We all have those tasks. The tasks that sit on the bottom of your ‘To Do’ list, for weeks and sometimes months-on-end, because you don’t want to do them or they are too hard to achieve. Well now help is at hand, thanks to a new breed of social media websites.
Over the last 12 months there has been a sudden growth in popularity of so-called social-pressure websites. These sites have been designed to help people meet their commitments or their tasks, by asking them to put their reputation and / or money on-the-line.
How does it Work?
First you create an account, and then you create a ‘commitment contract’. This could be anything from signing three new clients in the next month, to committing to finishing work at 6 pm two days a week so you can spend time with your family.
Once you have created this commitment, you then need to pledge a penalty, for if it is not achieved. Using the site StickK as an example, you set a monetary amount, which will get donated to charity if you do not achieve your goal. This charity could be one that you support, or one that you do not. The idea behind the ‘anti-charity’ is that you will try harder to achieve your goal before letting the charity you do not support have your money.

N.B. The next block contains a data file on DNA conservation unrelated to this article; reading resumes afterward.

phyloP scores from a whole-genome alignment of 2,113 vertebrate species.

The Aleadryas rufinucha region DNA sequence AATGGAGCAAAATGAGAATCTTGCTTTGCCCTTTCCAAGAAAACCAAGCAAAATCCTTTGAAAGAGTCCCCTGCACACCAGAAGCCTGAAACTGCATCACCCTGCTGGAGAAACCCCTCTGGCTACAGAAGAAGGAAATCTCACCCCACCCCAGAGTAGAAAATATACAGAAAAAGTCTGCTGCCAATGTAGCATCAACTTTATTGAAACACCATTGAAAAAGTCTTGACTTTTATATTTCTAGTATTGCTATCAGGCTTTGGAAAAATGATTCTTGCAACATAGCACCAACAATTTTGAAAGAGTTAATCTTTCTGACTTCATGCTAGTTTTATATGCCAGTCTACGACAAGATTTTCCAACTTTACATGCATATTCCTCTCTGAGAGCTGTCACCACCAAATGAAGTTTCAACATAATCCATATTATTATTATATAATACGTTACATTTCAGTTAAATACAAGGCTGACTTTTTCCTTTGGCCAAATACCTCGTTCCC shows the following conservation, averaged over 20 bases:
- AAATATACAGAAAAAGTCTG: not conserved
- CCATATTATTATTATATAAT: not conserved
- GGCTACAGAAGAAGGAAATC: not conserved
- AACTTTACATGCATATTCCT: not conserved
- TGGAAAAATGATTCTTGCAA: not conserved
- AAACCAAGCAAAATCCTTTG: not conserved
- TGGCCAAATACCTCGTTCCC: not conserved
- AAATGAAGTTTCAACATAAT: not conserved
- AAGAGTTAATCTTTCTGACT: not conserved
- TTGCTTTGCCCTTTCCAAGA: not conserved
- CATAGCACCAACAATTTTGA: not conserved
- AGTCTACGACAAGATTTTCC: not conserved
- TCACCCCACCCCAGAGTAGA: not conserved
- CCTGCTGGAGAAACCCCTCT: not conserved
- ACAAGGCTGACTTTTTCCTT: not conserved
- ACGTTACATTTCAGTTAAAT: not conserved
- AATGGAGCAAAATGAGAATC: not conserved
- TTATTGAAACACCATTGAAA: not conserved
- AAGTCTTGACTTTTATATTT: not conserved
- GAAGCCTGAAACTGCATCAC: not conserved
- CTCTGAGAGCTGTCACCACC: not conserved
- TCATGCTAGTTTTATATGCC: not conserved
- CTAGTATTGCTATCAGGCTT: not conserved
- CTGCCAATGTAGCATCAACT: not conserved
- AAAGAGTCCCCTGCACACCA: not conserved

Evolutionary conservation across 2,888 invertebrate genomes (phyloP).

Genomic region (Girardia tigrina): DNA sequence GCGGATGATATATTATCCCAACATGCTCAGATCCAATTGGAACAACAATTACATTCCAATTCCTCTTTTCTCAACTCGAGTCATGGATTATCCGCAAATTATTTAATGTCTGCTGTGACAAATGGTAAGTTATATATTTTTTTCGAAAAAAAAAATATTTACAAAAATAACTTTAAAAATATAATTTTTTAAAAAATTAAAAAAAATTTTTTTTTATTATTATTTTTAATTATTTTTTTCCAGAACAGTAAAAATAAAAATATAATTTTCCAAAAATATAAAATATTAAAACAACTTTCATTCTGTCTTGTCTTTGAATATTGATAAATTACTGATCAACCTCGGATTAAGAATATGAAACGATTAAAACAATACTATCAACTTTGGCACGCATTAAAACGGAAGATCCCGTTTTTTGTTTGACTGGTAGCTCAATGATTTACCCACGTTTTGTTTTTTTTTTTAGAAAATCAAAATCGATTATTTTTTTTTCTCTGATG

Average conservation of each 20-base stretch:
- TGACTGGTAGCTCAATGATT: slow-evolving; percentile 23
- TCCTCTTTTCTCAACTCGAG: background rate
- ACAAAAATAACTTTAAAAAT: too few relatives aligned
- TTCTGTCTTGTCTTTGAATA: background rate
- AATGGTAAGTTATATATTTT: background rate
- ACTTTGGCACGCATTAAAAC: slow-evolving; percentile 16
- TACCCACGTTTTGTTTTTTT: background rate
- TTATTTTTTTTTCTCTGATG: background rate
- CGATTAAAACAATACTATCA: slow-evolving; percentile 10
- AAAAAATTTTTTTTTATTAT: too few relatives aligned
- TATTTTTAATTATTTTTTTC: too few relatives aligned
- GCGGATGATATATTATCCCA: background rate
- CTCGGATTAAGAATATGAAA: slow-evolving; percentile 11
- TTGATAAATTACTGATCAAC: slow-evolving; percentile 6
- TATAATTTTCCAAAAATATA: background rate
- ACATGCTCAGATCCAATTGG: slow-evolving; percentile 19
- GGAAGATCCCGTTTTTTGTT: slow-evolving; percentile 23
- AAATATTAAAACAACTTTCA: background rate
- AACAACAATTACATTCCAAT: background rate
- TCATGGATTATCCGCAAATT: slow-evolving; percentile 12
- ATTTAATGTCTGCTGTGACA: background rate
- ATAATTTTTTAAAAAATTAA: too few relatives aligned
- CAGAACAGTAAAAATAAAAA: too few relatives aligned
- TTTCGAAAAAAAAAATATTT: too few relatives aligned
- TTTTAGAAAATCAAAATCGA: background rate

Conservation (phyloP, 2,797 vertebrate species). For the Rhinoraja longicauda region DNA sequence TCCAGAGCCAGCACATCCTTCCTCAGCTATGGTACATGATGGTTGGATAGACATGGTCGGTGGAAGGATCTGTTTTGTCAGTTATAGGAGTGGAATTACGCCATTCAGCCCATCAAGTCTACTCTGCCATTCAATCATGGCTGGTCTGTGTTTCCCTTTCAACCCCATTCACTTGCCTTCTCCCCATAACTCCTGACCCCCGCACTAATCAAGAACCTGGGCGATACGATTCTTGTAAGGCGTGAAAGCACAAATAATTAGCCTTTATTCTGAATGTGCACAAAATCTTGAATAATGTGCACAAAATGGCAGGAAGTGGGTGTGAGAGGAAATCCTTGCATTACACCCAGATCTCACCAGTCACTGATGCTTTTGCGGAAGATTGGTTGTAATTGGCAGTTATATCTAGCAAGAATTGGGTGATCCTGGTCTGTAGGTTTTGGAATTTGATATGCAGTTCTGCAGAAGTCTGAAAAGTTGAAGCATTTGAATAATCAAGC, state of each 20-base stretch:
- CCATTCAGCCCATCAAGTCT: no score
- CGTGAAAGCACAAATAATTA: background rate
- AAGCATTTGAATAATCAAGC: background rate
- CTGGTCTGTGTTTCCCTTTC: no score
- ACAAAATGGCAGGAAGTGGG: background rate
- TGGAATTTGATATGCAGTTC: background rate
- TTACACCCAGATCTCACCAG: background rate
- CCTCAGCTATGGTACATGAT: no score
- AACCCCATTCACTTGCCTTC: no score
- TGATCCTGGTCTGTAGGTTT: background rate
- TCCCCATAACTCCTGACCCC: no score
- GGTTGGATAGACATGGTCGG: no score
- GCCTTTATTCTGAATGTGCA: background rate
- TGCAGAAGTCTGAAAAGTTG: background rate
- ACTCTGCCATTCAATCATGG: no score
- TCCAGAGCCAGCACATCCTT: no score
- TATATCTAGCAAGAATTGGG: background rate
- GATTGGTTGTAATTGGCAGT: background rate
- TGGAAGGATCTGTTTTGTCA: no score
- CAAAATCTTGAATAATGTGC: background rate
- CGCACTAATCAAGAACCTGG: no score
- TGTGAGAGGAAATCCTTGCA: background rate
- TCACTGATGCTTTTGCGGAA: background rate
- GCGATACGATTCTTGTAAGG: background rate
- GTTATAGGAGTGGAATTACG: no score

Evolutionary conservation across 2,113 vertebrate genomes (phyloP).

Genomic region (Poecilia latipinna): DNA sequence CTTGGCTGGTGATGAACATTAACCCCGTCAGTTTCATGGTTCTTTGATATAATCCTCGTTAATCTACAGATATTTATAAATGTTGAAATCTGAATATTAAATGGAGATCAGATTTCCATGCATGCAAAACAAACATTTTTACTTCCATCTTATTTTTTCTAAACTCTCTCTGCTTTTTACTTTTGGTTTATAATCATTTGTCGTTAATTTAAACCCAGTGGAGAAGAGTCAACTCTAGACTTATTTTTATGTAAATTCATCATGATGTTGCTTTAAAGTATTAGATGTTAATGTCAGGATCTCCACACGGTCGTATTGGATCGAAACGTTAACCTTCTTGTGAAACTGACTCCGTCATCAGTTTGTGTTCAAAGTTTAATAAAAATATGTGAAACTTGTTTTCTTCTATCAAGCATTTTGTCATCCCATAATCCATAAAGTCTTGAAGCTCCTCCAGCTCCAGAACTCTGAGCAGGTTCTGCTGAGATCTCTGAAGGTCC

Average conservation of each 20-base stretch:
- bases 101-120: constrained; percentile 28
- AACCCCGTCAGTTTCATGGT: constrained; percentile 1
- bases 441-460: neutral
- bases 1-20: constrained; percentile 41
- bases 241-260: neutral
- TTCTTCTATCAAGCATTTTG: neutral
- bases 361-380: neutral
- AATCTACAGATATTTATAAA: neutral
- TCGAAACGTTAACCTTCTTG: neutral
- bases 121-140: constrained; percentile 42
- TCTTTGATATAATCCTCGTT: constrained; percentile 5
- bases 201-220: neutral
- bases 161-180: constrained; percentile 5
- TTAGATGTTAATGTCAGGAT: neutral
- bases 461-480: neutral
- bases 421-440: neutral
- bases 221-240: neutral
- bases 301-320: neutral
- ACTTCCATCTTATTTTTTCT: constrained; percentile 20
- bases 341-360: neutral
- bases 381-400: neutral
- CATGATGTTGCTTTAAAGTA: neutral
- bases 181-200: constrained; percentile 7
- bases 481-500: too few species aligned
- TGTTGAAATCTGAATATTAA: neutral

Another example is Aherk! which asks you to upload an embarrassing photo of yourself to the site, and if you do not achieve your goal, that photo is release to the public domain. Maybe a little extreme for a business task, but an interesting concept none-the-less.
Then there is 21 Habit. The tame version of the three examples, where you pay $21 dollars up-front and for each of the 21 days you achieve your task, you received $1 back, until you have (hopefully) received a full refund.
These sites are not a new concept by any means. They are simply classic examples of behavioural economics: marrying social pressures with financial pressure. By adding a financial incentive, or making the cost of not achieving your goal painful, completing a task can become easier. Something parents have been trying to do with their kids for years, to tempt them to do the chores that they do not want to do.
And for a generation where our social media and online reputation almost trumps that of our real-world personas, these tools seem to be a natural fit.
It may not be the type of site that you will turn to on a daily basis, but if you need a little more incentive to clear out that stock room, or build your client list, it could be just the thing to kick you into shape.